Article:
Two men came unto me dressed in white robes bearing a golden dish full of snow, and they took hold of me and split my abdomen and extracted my heart. They opened it and extracted out of it a black blood clot which they cast away. Then they washed my heart and my abdomen with the snow until they had fully  cleansed it.

Wahb then goes on to relate to us the tale of ‘Ābir as well:

He seemed to see an angel coming to him and he took his hand and made him stand up and then said: “Take the page, ‘Ābir.” And so ‘Ābir took hold of the page whereupon the angel said to him: “Read, ‘Ābir.” Then ‘Ābir said: “What shall I read?”

The elements of similarity in the Prophet’s sīra extend to extracts from old legends of the heroic age

But this is the same story as the famous account of the angel Jibrīl and the Prophet at the beginning of the Revelation: and he said “Read!” and I said “What shall I read?” Wahb also tells us that Yaʽrib saw a vision that instructed him to dig a hole in “the land of Barhūt in the West”. And, sure enough, we read in the sīra of Ibn Hishām:

While ‘Abd al-Muttalib ibn Hishām was sleeping upon the stone it [i.e. a dream or a vision] came to him and commanded him to dig the well of Zamzam.

Wahb then tells us of King Al-Saʽb Dhū al-Qarnayn ibn al-Hārith al-Rā’ish:

And behold he saw a vision of someone coming towards him, holding his hand and walking with him until he took him up a great and lofty mountain which none other had dared climb out of fear of what he might see. It overlooked Gehenna groaning beneath them with its waves crashing, and where there were blackened people attacked by fires on all sides. And Al-Saʽb said to him: “Who are these people?” To which he replied “the oppressors.”

This is the tale of [the Prophet Muhammad's] miʽrāj,[5] although it is to be noted that the Qur’ān never mentions the word miʽrāj, at least not overtly. Wahb then completes his narrative of legends and says:

And then on the second night he saw as if a ladder was set up for him to the sky, and he climbed up it and continue to climb until he reached the level of the sky, whereupon he drew his sword and hung it unsheathed upon the Pleiades. Then he grasped the sun with his right hand and took hold of the moon with his left hand.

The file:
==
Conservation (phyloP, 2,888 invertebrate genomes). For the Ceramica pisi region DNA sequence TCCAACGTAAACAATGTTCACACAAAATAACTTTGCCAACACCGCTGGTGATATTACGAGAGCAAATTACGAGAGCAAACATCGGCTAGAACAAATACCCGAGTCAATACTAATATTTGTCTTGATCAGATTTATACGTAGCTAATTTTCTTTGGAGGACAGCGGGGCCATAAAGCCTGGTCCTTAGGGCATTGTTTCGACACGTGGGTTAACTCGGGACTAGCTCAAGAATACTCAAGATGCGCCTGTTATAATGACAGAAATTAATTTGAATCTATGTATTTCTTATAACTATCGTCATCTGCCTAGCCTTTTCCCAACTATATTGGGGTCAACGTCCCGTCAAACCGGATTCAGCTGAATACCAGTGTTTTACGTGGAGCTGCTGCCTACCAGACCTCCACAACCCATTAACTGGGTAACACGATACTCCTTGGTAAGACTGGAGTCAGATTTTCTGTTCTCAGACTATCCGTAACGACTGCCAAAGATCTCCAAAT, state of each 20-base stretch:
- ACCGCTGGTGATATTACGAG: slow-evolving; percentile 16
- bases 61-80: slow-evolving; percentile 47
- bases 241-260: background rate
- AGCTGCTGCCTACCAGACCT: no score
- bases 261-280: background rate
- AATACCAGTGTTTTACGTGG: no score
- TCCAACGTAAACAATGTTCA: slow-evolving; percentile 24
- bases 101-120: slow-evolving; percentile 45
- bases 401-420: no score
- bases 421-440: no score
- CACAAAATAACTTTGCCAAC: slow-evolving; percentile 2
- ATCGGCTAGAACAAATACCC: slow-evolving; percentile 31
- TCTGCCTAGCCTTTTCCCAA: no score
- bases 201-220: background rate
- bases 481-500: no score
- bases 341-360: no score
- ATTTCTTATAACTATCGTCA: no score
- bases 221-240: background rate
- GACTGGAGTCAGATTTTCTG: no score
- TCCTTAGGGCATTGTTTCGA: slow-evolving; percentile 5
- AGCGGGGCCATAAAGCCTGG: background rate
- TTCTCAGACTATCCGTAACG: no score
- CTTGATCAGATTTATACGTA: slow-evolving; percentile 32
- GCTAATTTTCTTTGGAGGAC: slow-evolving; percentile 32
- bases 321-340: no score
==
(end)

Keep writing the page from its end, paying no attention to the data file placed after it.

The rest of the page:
If we leave aside the obvious inspiration for the miʽrāj, we read in Ibn Hishām’s sīra the words of the Prophet Muhammad to his uncle Abū Tālib:

By God, if they put the sun in my right hand and the moon in my left hand...

Read Part 2 of this article


[1] Al-jarh wa-taʽdīl refers to the process of testing the probity of the hadith reporters as an indicator of their reliability. (Ed.)

[2] Hasan Mohsen Ramadan, نقد نص الحديث : جهيمان العتيبي واحتلال الحرم المكي كمدخل (‘A critique of the Hadith Text: Juhaymān al-ʽUtaybī and the Occupation of the Meccan Mosque’), Dār al-Hasād, Damascus 2010.

[3] ‘The manna and the quails’ comes from from Qur’ān II, 57: And We caused the white cloud to overshadow you and sent down on you the manna and the quails, (saying): Eat of the good things wherewith We have provided you.

[4] See Glossary.

[5] The miʽrāj (a word that literally means “ladder”) refers to the account of the ascension of the Prophet on the back of the horse Buraq to the heavens, where he tours the seven circles of heaven, and speaks with the earlier prophets such as Abraham, Moses, John the Baptist, and Jesus. (Ed.)

nothing else than the clothing in historic form of religious ideas, shaped by the unconsciously inventive power of legend, and embodied in a historic form".

Ibn Warraq, The Quest for the Historical Muhammad, p. 76